Tours & Trips

Photo: Kevin Tulloch Zoom Photo: Kevin Tulloch To get the most out of your Shetland visit make sure to fit in a trip with a local guide. These experts can help you watch the wonderful wildlife, catch the biggest fish, walk the wildest landscape or just enjoy the stunning scenery from land and sea. They can divulge the secrets of local history, dig into archaeological and geological mysteries, share stories from local folklore… and make sure you don’t miss any of the best bits.

On land, every aspect of Shetland’s environment is covered by a team of experienced and knowledgeable guides, both on foot or in comfy taxis or coaches. Whatever your interest – wildlife, botany, knitting, archaeology, photography, geology, folklore, gardening, food, music – there’ll be a tour or guide to help make your experience more fulfilling. Photo: Maurice Henderson Zoom Photo: Maurice Henderson

Boat trips to view the most spectacular and fascinating seabird colonies and, if you’re lucky, perhaps see a whale or dolphin or two, are a must for those interested in all things wild. From Lerwick you can visit the incredible seabird cities at Noss national nature reserve, taking in Bressay’s coastline on the way; from Sandwick you can enjoy the Mousa RSPB reserve and the best-preserved Iron Age broch in existence. Head to Aith for trips to view the impressive red cliffs and stacks in St Magnus Bay or set sail from Yell and voyage north to the end of Britain!

Photo: Brydon Thomason (Shetland Nature). Zoom Photo: Brydon Thomason (Shetland Nature). Diving and sea angling trips can be arranged by most boat operators and you can even try a short sail around Lerwick harbour on the replica longship Dim Riv, or have a day, weekend, or longer sail on Shetland’s restored herring drifter Swan (see below).

As well as scheduled trips, most guides will offer bespoke tours or private charters to suit your particular interests and requirements… just give them a call, browse their respective websites, or contact the Visit Shetland tourist information office (01595 693434) for more details.

Other useful contacts are the Shetland Islands Tourist Guides Association and the Shetland Amenity Trust Ranger service.

Swan’s silver year

Swan – LK 243 – is a familiar sight in Shetland and this year (2021) sees the 25th anniversary of her life as a sail-training and charter vessel. Photo: Kim Rendall Zoom Photo: Kim Rendall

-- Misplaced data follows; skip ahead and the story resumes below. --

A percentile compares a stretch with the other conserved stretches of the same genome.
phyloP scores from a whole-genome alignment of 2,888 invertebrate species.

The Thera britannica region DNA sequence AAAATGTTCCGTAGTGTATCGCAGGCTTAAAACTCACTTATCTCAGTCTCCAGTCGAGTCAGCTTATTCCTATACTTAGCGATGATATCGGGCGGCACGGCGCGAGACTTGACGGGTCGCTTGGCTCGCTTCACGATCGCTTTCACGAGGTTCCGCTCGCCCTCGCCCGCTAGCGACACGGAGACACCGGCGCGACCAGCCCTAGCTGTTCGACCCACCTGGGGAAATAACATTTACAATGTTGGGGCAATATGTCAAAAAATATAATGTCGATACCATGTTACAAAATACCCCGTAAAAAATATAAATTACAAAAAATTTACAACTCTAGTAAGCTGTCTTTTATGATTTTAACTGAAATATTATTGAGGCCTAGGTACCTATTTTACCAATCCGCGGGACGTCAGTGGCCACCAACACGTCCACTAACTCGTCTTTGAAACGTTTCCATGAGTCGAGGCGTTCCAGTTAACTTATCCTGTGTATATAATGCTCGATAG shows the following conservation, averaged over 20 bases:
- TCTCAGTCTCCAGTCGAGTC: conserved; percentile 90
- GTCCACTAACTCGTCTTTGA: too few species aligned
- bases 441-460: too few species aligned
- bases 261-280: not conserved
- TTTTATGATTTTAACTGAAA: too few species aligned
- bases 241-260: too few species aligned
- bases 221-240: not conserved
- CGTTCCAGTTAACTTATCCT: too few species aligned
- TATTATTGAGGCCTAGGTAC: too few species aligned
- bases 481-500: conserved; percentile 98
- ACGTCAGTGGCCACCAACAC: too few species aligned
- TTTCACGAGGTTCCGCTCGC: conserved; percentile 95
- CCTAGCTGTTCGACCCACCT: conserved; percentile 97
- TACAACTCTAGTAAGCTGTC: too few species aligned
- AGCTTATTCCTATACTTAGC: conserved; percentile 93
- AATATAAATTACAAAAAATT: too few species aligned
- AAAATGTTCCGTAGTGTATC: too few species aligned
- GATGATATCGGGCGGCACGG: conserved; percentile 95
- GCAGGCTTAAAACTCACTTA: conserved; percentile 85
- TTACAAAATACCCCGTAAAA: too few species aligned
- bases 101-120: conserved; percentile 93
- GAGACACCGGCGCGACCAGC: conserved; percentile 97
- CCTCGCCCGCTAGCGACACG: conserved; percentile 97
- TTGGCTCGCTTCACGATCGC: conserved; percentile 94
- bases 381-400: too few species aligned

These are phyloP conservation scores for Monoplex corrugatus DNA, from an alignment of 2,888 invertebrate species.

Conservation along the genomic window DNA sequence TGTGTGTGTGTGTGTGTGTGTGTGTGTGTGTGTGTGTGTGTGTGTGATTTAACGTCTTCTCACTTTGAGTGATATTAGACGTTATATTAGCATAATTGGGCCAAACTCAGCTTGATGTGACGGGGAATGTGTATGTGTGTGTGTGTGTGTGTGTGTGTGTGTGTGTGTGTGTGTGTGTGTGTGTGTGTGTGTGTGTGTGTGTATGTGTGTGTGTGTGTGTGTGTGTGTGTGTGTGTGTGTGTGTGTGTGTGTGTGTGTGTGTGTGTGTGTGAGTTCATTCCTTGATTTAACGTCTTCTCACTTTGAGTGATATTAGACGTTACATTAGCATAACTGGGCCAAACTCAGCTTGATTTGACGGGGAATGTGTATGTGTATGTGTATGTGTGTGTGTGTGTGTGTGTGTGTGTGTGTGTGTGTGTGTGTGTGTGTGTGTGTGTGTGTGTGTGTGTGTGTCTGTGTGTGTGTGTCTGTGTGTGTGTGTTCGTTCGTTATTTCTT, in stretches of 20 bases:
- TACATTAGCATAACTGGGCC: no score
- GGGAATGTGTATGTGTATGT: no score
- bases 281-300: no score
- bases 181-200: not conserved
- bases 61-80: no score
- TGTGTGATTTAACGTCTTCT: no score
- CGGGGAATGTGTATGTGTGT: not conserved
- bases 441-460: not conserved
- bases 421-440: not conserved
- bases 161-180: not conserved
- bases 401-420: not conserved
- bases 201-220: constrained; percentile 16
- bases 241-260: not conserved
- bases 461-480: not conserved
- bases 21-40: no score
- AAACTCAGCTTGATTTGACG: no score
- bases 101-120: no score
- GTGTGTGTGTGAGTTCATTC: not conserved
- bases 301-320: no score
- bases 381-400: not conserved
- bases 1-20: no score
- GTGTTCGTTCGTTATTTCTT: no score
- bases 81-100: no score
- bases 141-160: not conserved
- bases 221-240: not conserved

Built in Shetland in 1900, Swan is a class B traditional wooden Fifie. She was one of the finest boats in the Scottish fleet when launched and part of the largest historical fishery in Shetland, which reached a peak in 1905 when 113,000 tons of herring were landed. At this time there were over 400 Shetland herring boats and 3,000 herring fishermen. Every community in Shetland had its own herring fleet, and Shetland was one of the main places in Europe for herring fishing. Yet there is hardly any evidence of this great industry left – apart from Swan.

Swan left Shetland in the 1950s. The Swan Trust was formed in 1990 to bring her back and, after extensive restoration, she was relaunched as a sail-training and charter vessel in 1996. 

Photo: Happyhansel School. Zoom Photo: Happyhansel School. This community asset brings people together, whether on a sailing trip, as part of its volunteer base, or through community events. As well as working with schools, youth and community groups, anyone can sail on Swan to a variety of destinations around Shetland and further afield, within and outwith the UK.

With no previous experience required, a ‘hands-on’ adventure on this unique vessel is open to anyone. Everyone plays an active role in sailing and working Swan, whilst taking in stunning scenery and getting to know their crewmates.

Sailing trips range from 1 to 12 days and the Swan is also available for private charter. Further info at

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